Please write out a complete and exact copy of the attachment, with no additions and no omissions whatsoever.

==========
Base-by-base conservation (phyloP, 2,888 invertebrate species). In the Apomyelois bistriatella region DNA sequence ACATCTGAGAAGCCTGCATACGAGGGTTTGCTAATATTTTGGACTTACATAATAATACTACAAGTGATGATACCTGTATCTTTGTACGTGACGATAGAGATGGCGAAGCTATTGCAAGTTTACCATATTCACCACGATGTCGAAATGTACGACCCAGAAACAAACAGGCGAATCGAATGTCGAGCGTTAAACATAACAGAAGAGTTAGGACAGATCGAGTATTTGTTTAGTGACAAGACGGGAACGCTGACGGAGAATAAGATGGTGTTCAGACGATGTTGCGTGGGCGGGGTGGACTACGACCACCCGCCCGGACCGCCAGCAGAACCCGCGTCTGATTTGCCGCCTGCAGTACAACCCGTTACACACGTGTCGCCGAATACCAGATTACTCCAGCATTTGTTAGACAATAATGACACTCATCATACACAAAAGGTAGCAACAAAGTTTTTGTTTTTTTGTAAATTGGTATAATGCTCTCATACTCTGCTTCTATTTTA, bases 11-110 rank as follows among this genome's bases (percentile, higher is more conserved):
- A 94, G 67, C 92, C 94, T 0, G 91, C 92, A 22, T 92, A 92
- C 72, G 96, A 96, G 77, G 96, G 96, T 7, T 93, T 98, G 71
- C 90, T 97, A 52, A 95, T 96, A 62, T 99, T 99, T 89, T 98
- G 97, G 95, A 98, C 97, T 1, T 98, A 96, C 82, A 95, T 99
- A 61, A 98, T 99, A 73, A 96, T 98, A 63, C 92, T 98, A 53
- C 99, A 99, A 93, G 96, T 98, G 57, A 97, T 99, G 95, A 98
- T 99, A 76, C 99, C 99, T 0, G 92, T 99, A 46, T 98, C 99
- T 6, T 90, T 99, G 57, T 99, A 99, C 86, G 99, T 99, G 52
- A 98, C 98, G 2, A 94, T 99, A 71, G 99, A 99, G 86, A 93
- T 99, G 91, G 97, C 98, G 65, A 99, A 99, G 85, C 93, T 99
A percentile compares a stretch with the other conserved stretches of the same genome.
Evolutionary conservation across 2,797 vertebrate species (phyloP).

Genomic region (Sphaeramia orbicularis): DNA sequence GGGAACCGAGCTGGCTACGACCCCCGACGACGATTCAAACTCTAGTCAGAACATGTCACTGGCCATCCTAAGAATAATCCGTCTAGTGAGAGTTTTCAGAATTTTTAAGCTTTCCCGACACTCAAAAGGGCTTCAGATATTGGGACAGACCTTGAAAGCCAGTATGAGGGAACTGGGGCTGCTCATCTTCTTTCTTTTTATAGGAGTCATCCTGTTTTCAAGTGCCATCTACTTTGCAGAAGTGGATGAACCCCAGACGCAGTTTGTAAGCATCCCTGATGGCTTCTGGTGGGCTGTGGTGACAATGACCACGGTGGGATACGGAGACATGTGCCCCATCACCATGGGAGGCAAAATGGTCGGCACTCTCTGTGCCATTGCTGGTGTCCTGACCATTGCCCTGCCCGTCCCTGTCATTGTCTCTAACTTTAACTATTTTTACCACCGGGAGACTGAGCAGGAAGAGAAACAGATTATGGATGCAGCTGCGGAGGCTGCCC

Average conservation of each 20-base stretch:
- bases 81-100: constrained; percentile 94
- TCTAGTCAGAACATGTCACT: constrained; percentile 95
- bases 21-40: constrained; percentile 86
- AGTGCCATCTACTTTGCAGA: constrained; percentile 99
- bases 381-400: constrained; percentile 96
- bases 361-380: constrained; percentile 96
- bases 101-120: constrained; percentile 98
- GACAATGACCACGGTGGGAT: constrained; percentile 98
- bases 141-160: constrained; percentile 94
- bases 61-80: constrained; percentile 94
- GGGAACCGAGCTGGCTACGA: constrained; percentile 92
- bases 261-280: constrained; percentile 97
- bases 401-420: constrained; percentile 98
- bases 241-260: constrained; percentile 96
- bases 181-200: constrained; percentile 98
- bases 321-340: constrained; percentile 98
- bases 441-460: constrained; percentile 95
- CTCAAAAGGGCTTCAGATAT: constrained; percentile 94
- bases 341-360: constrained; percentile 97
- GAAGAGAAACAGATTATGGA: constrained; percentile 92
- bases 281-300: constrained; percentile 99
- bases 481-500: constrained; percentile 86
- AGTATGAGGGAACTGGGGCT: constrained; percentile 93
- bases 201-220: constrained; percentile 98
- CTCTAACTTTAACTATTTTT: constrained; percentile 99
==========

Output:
Base-by-base conservation (phyloP, 2,888 invertebrate species). In the Apomyelois bistriatella region DNA sequence ACATCTGAGAAGCCTGCATACGAGGGTTTGCTAATATTTTGGACTTACATAATAATACTACAAGTGATGATACCTGTATCTTTGTACGTGACGATAGAGATGGCGAAGCTATTGCAAGTTTACCATATTCACCACGATGTCGAAATGTACGACCCAGAAACAAACAGGCGAATCGAATGTCGAGCGTTAAACATAACAGAAGAGTTAGGACAGATCGAGTATTTGTTTAGTGACAAGACGGGAACGCTGACGGAGAATAAGATGGTGTTCAGACGATGTTGCGTGGGCGGGGTGGACTACGACCACCCGCCCGGACCGCCAGCAGAACCCGCGTCTGATTTGCCGCCTGCAGTACAACCCGTTACACACGTGTCGCCGAATACCAGATTACTCCAGCATTTGTTAGACAATAATGACACTCATCATACACAAAAGGTAGCAACAAAGTTTTTGTTTTTTTGTAAATTGGTATAATGCTCTCATACTCTGCTTCTATTTTA, bases 11-110 rank as follows among this genome's bases (percentile, higher is more conserved):
- A 94, G 67, C 92, C 94, T 0, G 91, C 92, A 22, T 92, A 92
- C 72, G 96, A 96, G 77, G 96, G 96, T 7, T 93, T 98, G 71
- C 90, T 97, A 52, A 95, T 96, A 62, T 99, T 99, T 89, T 98
- G 97, G 95, A 98, C 97, T 1, T 98, A 96, C 82, A 95, T 99
- A 61, A 98, T 99, A 73, A 96, T 98, A 63, C 92, T 98, A 53
- C 99, A 99, A 93, G 96, T 98, G 57, A 97, T 99, G 95, A 98
- T 99, A 76, C 99, C 99, T 0, G 92, T 99, A 46, T 98, C 99
- T 6, T 90, T 99, G 57, T 99, A 99, C 86, G 99, T 99, G 52
- A 98, C 98, G 2, A 94, T 99, A 71, G 99, A 99, G 86, A 93
- T 99, G 91, G 97, C 98, G 65, A 99, A 99, G 85, C 93, T 99
A percentile compares a stretch with the other conserved stretches of the same genome.
Evolutionary conservation across 2,797 vertebrate species (phyloP).

Genomic region (Sphaeramia orbicularis): DNA sequence GGGAACCGAGCTGGCTACGACCCCCGACGACGATTCAAACTCTAGTCAGAACATGTCACTGGCCATCCTAAGAATAATCCGTCTAGTGAGAGTTTTCAGAATTTTTAAGCTTTCCCGACACTCAAAAGGGCTTCAGATATTGGGACAGACCTTGAAAGCCAGTATGAGGGAACTGGGGCTGCTCATCTTCTTTCTTTTTATAGGAGTCATCCTGTTTTCAAGTGCCATCTACTTTGCAGAAGTGGATGAACCCCAGACGCAGTTTGTAAGCATCCCTGATGGCTTCTGGTGGGCTGTGGTGACAATGACCACGGTGGGATACGGAGACATGTGCCCCATCACCATGGGAGGCAAAATGGTCGGCACTCTCTGTGCCATTGCTGGTGTCCTGACCATTGCCCTGCCCGTCCCTGTCATTGTCTCTAACTTTAACTATTTTTACCACCGGGAGACTGAGCAGGAAGAGAAACAGATTATGGATGCAGCTGCGGAGGCTGCCC

Average conservation of each 20-base stretch:
- bases 81-100: constrained; percentile 94
- TCTAGTCAGAACATGTCACT: constrained; percentile 95
- bases 21-40: constrained; percentile 86
- AGTGCCATCTACTTTGCAGA: constrained; percentile 99
- bases 381-400: constrained; percentile 96
- bases 361-380: constrained; percentile 96
- bases 101-120: constrained; percentile 98
- GACAATGACCACGGTGGGAT: constrained; percentile 98
- bases 141-160: constrained; percentile 94
- bases 61-80: constrained; percentile 94
- GGGAACCGAGCTGGCTACGA: constrained; percentile 92
- bases 261-280: constrained; percentile 97
- bases 401-420: constrained; percentile 98
- bases 241-260: constrained; percentile 96
- bases 181-200: constrained; percentile 98
- bases 321-340: constrained; percentile 98
- bases 441-460: constrained; percentile 95
- CTCAAAAGGGCTTCAGATAT: constrained; percentile 94
- bases 341-360: constrained; percentile 97
- GAAGAGAAACAGATTATGGA: constrained; percentile 92
- bases 281-300: constrained; percentile 99
- bases 481-500: constrained; percentile 86
- AGTATGAGGGAACTGGGGCT: constrained; percentile 93
- bases 201-220: constrained; percentile 98
- CTCTAACTTTAACTATTTTT: constrained; percentile 99